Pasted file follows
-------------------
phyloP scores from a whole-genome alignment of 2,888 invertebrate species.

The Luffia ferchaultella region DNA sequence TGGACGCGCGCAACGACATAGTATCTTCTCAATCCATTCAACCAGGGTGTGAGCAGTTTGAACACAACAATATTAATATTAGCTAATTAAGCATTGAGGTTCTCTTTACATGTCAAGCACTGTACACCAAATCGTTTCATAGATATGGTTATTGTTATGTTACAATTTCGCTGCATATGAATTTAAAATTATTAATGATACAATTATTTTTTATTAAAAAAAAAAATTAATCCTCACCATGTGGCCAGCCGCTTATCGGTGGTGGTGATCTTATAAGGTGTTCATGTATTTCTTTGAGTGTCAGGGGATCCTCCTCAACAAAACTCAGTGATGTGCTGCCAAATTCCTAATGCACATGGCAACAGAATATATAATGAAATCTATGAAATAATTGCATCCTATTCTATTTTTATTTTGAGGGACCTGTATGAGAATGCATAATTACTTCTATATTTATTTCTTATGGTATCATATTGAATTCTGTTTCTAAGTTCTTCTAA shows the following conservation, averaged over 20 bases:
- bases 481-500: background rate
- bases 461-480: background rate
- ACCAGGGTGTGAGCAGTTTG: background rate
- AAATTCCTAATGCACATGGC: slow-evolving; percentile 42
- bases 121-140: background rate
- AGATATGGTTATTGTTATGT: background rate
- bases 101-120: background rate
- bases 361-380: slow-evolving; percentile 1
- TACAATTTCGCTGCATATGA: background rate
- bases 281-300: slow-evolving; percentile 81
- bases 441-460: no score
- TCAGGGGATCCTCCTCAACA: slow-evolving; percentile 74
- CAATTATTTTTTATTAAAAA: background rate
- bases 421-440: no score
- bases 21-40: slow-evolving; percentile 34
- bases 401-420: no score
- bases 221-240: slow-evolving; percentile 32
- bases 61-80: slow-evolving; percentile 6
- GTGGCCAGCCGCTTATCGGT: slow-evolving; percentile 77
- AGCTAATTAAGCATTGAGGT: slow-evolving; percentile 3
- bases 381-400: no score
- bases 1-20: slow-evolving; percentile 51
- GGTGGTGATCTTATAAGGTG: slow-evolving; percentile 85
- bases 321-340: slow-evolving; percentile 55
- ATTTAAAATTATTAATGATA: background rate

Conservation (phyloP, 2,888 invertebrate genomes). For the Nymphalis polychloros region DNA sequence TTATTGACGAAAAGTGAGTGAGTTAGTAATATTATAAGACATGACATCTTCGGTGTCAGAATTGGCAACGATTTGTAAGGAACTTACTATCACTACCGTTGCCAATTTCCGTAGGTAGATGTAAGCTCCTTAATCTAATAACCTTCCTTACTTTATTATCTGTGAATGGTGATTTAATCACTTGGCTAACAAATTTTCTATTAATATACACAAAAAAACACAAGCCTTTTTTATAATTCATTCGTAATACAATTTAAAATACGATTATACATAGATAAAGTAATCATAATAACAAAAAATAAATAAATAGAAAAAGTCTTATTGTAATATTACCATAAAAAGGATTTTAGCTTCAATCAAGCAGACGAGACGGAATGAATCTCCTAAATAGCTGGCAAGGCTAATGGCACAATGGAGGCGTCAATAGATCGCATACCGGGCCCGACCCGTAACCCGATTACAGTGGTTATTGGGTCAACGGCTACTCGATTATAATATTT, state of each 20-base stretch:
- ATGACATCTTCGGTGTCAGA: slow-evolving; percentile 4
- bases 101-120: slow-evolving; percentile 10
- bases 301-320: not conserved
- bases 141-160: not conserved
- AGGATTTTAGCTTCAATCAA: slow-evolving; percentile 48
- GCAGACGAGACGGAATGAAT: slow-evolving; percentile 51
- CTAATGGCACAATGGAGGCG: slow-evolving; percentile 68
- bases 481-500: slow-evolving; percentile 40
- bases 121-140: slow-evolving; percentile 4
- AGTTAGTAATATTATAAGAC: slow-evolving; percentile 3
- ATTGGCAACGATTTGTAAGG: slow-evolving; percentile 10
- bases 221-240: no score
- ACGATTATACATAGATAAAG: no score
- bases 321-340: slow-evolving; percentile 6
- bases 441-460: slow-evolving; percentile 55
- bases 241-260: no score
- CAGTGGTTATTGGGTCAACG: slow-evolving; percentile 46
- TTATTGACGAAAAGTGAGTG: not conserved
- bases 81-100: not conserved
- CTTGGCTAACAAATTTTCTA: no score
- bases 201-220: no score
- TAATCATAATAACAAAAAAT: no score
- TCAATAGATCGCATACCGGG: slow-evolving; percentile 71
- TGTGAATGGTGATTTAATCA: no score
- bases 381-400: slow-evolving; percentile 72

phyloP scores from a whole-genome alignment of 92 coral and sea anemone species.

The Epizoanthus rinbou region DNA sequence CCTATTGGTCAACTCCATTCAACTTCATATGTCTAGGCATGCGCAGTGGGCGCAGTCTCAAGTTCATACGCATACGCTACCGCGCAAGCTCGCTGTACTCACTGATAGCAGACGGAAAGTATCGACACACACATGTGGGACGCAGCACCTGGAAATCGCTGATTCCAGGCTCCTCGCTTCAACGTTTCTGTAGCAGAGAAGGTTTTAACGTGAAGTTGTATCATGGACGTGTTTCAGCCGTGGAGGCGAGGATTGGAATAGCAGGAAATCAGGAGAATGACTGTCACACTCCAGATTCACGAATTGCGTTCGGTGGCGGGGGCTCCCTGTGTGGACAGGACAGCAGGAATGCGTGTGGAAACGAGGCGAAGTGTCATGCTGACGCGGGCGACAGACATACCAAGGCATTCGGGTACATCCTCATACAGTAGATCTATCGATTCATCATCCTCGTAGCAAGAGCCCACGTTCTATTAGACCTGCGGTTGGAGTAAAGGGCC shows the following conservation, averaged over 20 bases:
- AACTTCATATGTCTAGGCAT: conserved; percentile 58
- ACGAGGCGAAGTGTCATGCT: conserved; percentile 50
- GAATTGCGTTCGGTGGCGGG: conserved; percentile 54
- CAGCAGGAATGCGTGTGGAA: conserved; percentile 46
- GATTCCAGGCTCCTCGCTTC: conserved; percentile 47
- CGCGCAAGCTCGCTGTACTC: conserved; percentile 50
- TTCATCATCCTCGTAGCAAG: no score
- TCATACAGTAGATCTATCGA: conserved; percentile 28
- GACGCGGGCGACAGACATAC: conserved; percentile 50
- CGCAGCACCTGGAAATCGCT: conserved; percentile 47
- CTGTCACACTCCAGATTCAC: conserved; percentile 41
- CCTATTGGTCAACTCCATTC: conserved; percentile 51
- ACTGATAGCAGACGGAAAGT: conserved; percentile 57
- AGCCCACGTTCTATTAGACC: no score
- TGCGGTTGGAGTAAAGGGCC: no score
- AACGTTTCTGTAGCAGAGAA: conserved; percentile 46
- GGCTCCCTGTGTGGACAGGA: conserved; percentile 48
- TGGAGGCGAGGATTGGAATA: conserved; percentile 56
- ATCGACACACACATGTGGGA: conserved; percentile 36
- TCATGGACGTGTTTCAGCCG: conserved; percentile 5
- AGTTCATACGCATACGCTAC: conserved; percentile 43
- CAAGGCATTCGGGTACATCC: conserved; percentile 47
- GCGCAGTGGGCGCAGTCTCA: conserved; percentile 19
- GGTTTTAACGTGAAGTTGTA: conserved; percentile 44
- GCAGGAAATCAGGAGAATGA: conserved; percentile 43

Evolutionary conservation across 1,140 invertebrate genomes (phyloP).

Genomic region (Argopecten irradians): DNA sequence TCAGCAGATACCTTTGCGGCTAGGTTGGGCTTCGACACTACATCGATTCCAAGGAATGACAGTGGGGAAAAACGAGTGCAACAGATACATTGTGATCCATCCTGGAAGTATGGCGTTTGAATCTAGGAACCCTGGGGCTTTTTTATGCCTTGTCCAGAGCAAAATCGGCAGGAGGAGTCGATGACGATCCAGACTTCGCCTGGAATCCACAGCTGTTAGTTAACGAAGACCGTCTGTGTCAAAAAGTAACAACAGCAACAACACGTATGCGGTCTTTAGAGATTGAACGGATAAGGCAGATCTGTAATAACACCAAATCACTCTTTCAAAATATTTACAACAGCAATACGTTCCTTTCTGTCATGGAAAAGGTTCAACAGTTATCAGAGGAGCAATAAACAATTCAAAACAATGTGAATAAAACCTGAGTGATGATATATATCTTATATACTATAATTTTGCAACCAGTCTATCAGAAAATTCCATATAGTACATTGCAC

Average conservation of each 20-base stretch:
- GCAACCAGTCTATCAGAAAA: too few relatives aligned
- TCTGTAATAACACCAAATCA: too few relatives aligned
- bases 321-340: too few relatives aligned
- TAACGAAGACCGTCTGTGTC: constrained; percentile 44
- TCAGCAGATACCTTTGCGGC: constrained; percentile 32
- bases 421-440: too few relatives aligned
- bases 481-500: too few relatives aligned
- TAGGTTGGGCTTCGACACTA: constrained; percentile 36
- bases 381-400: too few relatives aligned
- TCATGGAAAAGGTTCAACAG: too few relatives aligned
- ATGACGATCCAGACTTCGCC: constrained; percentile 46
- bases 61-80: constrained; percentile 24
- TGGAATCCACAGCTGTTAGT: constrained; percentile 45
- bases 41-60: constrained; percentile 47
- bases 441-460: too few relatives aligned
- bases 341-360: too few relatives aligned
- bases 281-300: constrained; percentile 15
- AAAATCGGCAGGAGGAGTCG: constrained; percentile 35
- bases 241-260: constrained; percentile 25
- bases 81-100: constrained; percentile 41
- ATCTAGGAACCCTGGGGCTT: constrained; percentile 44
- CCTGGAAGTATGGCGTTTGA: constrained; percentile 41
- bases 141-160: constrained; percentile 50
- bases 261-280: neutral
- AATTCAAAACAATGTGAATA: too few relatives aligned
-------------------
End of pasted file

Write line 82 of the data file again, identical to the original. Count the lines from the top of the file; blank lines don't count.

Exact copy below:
Genomic region (Argopecten irradians): DNA sequence TCAGCAGATACCTTTGCGGCTAGGTTGGGCTTCGACACTACATCGATTCCAAGGAATGACAGTGGGGAAAAACGAGTGCAACAGATACATTGTGATCCATCCTGGAAGTATGGCGTTTGAATCTAGGAACCCTGGGGCTTTTTTATGCCTTGTCCAGAGCAAAATCGGCAGGAGGAGTCGATGACGATCCAGACTTCGCCTGGAATCCACAGCTGTTAGTTAACGAAGACCGTCTGTGTCAAAAAGTAACAACAGCAACAACACGTATGCGGTCTTTAGAGATTGAACGGATAAGGCAGATCTGTAATAACACCAAATCACTCTTTCAAAATATTTACAACAGCAATACGTTCCTTTCTGTCATGGAAAAGGTTCAACAGTTATCAGAGGAGCAATAAACAATTCAAAACAATGTGAATAAAACCTGAGTGATGATATATATCTTATATACTATAATTTTGCAACCAGTCTATCAGAAAATTCCATATAGTACATTGCAC